Queensland’s rural doctors have demanded a crackdown on hospitals seeking named referrals from GPs and an end to rebate differentials between specialists and rural generalists.
They also pressed for clarity on who should bear the cost burden of doing NDIS reports and assessments, asking federal Rural Health Minister Bridget McKenzie if GPs, patients, the NDIS or Medicare should pay.
Named referrals were the hot topic put to Minister McKenzie and state Health Minister Steven Miles at the Rural Doctors Association of Queensland’s annual conference at the weekend.
“There’s now an awareness from Steven Miles that rural and regional GPs are tired of the buck-shifting that’s been happening with requests for named referrals,”outgoing RDAQ president Dr Konrad Kangru told The Medical Republic.
“But (Minister McKenzie) certainly was aware it shouldn’t be happening and promised that in the upcoming review of the National Healthcare Agreement, these arrangements would have to be looked into. “
The alleged cost-shifting by state health services is a nationwide problem, blamed for putting added strain on Medicare.
Specialists in regional centres have complained it means they are undercut by hospital-based competition. GPs say it is not helping patients.
Many doctors regarded the practice as a breach of the accord, Dr Kangru said.
The agreement stipulated that Medicare can only be charged in public hospitals when a patient has chosen to be treated as a private patient by a named consultant.
In practice, hospitals contacted GPs seeking named referrals and patients were told they could be bulk-billed for the attendance, but they were seen by any clinician chosen by the health service.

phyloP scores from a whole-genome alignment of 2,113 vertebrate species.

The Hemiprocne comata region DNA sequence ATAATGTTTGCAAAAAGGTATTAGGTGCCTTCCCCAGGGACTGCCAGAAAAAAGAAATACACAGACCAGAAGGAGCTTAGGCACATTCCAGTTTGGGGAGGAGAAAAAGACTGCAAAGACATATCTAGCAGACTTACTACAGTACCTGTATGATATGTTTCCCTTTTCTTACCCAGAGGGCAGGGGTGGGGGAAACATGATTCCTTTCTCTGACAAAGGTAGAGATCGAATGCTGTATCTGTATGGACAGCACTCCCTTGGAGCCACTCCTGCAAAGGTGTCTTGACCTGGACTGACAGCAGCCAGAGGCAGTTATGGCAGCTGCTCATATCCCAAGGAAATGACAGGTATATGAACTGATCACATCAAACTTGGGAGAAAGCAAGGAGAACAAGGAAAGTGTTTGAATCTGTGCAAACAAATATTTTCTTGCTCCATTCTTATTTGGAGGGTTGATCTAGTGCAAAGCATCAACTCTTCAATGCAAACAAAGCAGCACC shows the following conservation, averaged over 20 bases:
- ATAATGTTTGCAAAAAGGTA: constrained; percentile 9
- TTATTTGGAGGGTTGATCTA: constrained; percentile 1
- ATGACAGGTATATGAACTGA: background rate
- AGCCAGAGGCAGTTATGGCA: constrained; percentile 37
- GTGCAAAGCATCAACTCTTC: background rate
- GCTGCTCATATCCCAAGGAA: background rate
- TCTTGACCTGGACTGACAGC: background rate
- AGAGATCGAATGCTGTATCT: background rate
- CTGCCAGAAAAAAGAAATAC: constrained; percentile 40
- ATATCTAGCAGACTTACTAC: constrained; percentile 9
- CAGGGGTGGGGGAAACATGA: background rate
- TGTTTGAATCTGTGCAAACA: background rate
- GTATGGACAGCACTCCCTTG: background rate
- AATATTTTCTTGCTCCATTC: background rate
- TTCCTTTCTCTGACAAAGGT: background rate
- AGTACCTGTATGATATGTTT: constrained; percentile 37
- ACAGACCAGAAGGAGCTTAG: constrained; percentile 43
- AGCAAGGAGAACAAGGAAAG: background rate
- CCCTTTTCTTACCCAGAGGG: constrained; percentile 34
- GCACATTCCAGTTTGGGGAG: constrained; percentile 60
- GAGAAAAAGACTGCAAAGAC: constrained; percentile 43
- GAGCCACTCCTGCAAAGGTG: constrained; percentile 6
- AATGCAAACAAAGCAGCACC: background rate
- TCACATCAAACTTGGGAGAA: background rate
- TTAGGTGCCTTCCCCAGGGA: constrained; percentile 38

Senator McKenzie said the question of reimbursement for doing NDIS reports had been referred to the MBS General Practice and Primary Care Clinical Committee.
Dr Kangru said rural doctors would continue to press for the removal of differentials in remuneration between city-based specialists and rural generalists for providing the same service.
He said the problem went beyond MBS “G and S” items listing different rebates for the same service.
For example, a Queensland rural generalist providing emergency care in a hospital was not eligible for the same remuneration and incentives as a member of the Australian College of Emergency Medicine.
While Queensland’s rural generalist program is most advanced, following the state’s recognition of rural generalism as a specialty in 2008, Dr Kangru said the coming roll-out of a national program would depend on sustained investment in the regions.
“There are two elements that are going to make the national roll-out of the rural generalist workforce a success,” he said.
“One is that rural generalists adhere to the Collingrove agreement which states that rural generalists are not just hospital doctors – they are providing emergency care and additional specialist skills as their community requires.
“If doctors are trained in all those three areas, they are going to be delivering great services for their areas.
“The second area is governments making sure there are the facilities, the nursing support, and all the other infrastructure so the rural generalist can use those skills to the best of their ability and to the community’s benefit.”
During the conference, the state announced $20 million over four years for renal facilities in far north Queensland, and $12.6 million to upgrade healthcare staff accommodation in the region, and $4.5 million for rural diabetes podiatry.